If a random person approached you on the street and asked you to name Mexico's national dish, what would you say? If you said tacos, enchiladas, chiles rellenos, or even tamales, you'd be wrong. Crazy, right?
We're not lying, no matter how much it hurts to admit we're wrong. The national dish of Mexico is actually mole (pronounced mo-LAY), a thick, rich chocolatey sauce that is often served over a bed of rice and different types of meat.
The term mole has its roots in the word "molli," meaning "sauce" or "concoction," but the sauce as we know it today has its origins in the Oaxaca and Puebla regions of Mexico, though the exact origin is still something of a mystery and is still contentious even to this day.
Just like the stories of its origin, there isn't just one mole sauce. In fact, there are as many as 40 known variations of the sauce that have taken Mexico, and the world, by storm.
The term "mole" isn't reserved for just one particular sauce; in fact, the word itself comes from the Nahuatl word for sauce — molli — and is essentially a blanket term used to describe a wide variety of sauces.
There are as many as 40 different styles of mole found throughout the different regions of Mexico and abroad, with each offering something a little different than the rest. There are yellow, red, black, and green moles; there are sweet and spicy moles; there are even moles that include chocolate as a primary ingredient.
Mole Negro, or black mole, is what most people picture when they think of a mole sauce. This sweet and savory sauce is heavily featured in Mexican restaurants throughout the United States and consists of a combination of onion, garlic, cinnamon, cloves, black pepper, cumin, dried chiles, pumpkin, hoja santo, and dark chocolate...lots and lots of dark chocolate.
Mole Poblano, also known as red mole, is quite similar to black mole, the difference being the amount of chocolate and a few different ingredients in the sauce. These changes help create a sweeter, yet spicier, sauce.
Mole Colorado gets its signature brownish-red color from the dried chiles, sweet fruits, and other sweet and savory ingredients that make up this sauce. One of the key differences between Colorado and the other types of mole is the addition of mashed, ripe plantains, which serve as both a thickening and sweetening agent.
Mole Amarillo differs from most moles as it gets rid of the chocolate and dried fruits that often counteract the heat. Free of restrictions, there is nothing hold back the spice in this popular variation of mole.
You've probably seen the green Mole Verde at any number of Mexican restaurants over the years. Full of spice from ingredients like jalapeños, cilantro, and tomatillos. Salsa verde, as it's typically called, will bring life to your favorite dish.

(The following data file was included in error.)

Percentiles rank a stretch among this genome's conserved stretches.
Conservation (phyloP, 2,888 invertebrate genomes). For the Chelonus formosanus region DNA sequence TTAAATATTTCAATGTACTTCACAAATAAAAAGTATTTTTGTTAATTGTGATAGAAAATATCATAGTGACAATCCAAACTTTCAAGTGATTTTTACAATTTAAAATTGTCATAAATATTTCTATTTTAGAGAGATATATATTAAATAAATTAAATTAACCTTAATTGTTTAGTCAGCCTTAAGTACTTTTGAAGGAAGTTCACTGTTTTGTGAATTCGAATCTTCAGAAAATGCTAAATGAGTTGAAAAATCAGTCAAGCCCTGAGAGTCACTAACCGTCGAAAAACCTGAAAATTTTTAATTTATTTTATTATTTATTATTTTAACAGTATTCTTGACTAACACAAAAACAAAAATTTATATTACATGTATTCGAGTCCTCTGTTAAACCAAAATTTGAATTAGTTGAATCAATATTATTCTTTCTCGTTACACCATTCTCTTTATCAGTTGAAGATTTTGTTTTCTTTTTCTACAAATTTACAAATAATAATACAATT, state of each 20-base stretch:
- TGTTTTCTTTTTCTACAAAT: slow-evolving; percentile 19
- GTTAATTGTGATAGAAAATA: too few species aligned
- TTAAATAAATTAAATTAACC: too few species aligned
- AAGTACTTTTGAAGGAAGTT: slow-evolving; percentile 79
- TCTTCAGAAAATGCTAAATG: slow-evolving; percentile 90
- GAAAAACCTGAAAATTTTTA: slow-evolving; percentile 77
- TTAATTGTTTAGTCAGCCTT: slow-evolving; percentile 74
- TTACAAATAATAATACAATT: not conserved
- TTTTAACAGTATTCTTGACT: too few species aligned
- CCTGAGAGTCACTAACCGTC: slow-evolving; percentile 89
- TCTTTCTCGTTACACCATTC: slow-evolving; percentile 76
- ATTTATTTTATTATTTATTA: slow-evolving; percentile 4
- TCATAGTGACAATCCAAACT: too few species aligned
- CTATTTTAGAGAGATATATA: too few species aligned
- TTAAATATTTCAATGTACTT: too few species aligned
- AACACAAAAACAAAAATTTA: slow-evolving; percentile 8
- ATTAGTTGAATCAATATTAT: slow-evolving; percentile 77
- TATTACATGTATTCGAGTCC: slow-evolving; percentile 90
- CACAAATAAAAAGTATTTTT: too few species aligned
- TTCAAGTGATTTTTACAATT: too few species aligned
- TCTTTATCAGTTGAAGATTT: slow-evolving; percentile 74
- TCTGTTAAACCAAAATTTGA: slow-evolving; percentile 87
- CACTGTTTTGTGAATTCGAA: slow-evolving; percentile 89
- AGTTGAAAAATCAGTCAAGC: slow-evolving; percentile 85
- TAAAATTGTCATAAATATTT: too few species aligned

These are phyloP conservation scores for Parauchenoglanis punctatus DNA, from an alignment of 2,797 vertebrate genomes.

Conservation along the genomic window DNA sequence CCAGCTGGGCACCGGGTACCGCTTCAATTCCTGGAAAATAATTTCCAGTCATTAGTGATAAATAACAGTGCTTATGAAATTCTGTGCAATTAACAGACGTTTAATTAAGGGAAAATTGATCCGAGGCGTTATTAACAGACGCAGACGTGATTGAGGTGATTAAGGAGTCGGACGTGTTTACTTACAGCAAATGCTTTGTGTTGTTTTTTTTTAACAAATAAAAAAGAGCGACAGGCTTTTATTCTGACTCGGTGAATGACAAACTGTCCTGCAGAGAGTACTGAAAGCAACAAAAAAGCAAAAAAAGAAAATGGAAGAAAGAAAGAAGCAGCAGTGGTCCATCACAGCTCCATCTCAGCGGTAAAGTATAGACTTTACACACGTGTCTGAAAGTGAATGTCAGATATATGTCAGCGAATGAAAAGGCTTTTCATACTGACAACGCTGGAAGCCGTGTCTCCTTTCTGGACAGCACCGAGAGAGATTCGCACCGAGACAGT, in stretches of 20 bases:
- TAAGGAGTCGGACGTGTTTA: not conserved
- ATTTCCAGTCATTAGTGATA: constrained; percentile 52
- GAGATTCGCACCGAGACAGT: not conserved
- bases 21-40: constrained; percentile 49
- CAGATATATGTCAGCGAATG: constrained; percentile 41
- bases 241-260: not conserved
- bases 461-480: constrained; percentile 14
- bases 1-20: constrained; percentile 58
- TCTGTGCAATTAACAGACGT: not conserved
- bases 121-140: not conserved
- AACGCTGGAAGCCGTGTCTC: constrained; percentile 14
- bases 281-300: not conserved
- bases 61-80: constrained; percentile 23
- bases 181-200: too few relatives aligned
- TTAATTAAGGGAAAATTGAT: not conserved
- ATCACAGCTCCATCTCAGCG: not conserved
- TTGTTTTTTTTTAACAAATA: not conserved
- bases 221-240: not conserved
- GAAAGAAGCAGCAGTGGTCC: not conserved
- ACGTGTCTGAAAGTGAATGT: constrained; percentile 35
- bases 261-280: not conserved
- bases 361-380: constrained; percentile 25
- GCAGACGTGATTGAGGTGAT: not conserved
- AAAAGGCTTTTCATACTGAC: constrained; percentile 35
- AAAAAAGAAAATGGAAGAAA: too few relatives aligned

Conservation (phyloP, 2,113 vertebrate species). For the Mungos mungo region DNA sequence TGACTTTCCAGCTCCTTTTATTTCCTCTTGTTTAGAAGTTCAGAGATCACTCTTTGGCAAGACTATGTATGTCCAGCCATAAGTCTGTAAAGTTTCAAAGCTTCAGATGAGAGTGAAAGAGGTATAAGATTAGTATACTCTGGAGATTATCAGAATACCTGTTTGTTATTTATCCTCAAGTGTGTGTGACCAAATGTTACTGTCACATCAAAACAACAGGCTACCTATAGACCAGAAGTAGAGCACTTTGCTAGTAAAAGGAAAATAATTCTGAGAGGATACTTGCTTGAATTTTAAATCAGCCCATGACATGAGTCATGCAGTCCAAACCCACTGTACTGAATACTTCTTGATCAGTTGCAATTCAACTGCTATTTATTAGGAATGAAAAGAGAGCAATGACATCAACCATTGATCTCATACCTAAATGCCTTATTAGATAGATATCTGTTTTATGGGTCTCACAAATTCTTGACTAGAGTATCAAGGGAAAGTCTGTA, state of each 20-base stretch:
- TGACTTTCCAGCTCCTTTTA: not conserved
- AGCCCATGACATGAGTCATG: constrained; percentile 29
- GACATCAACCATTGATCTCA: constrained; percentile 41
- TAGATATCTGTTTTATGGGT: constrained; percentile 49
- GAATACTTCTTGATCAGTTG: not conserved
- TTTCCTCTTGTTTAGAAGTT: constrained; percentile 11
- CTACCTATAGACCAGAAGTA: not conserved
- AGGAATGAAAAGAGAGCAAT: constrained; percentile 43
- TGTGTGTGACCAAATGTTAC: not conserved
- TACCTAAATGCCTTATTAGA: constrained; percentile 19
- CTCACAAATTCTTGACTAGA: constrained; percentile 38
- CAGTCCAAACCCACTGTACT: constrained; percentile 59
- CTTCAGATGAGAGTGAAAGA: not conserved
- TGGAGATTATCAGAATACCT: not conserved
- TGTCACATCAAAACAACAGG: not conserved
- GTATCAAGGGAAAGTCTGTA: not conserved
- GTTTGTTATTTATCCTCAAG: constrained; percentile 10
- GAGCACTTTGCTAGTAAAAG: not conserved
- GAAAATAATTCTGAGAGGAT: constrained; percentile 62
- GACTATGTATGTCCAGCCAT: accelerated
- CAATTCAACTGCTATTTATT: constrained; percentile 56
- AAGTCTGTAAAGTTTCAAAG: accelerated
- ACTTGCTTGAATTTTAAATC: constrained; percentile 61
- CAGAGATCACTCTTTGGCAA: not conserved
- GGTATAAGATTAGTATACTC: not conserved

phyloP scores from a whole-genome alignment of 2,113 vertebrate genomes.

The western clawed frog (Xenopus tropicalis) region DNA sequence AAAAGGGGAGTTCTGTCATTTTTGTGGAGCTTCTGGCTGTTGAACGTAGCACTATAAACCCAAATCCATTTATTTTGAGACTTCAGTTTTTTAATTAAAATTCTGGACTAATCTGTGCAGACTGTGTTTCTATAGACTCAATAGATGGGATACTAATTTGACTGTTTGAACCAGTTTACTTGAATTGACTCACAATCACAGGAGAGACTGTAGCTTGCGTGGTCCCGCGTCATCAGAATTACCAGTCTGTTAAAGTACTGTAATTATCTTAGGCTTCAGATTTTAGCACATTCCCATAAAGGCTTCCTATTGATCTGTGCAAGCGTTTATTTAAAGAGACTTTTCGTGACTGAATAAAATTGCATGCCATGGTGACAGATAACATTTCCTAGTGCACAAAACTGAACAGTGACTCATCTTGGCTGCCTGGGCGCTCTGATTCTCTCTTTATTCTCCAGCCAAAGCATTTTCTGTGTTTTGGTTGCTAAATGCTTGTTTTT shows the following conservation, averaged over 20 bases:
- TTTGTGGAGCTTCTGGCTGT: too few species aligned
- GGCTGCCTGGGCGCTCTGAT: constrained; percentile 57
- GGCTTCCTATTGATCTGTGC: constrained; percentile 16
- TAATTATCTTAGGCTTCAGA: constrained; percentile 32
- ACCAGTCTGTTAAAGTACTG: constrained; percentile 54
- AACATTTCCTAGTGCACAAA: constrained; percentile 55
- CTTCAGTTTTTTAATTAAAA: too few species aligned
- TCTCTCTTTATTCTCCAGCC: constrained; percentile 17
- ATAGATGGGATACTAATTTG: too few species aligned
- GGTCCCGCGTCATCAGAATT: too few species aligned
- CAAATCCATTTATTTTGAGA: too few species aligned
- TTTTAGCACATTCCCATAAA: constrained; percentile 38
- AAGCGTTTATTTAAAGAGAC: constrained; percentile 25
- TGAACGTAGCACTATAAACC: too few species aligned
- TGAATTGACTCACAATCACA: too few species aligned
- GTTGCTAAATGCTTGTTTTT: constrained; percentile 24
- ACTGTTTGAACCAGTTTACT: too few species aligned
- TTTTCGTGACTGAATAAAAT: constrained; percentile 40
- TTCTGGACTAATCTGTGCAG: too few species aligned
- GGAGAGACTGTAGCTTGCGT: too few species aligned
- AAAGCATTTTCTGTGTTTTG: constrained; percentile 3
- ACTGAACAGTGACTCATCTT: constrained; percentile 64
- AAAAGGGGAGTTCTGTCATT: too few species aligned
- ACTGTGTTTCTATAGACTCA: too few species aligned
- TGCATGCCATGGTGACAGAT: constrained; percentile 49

No matter how much they differ, all mole sauces start by frying or sauteeing each of the ingredients before they are put to use. You can either cook the ingredients one at a time or all at the same time, it just depends on how much time you want to dedicate to the recipe.
After the fruits, vegetables, nuts, herbs, and spices are all cooked, combine and simmer in a large pot along with water or broth and puree the mixture before returning it to the heat to cook further.
Once all of the ingredients are combined (this could hours depending on the choice of ingredients), you sauce is ready to be served with your favorite dish.
If you want to try your hand at making your own mole sauce but don't know where to start, don't fret, we've got you covered. Here are a few of our favorite mole recipes split up by the style of sauce.
This mole negro recipe is going to take some time — to find the ingredients and to cook — but if you don't mind the effort and have a great deal of time on your hand, then this is the recipe for you.
Those looking for looking for a mole poblano that doesn't take all that much time have found their perfect sauce with this recipe. It's going to take some work, however, as many of the ingredients need to be cooked on their own before combined.
This mole colorado recipe will go perfectly with chicken, but it can be used to add a mouthful of flavor to just about anything you want to eat. This recipe has a quite a few steps, so make sure you know what you're getting yourself into before you make a wrong turn along the way.
This recipe is more than just a step by step process of making the mole amarillo sauce as it also includes the proper way to prepare the chicken that will be served along with the sauce. There's quite a bit going on here, but if you have a few hours and appetite for new dishes, then this is something worth exploring.
This final recipe contains a great mixture of flavors with everything from pork country style ribs to tomatillos and just about every spice found in a Mexican kitchen. It doesn't take as much time or effort as some of the previous recipes, so it wouldn't hurt for those not yet comfortable on their feet in the kitchen.
Now that you have a basic understanding of mole sauce and all the different variations, go out and try it out sometime.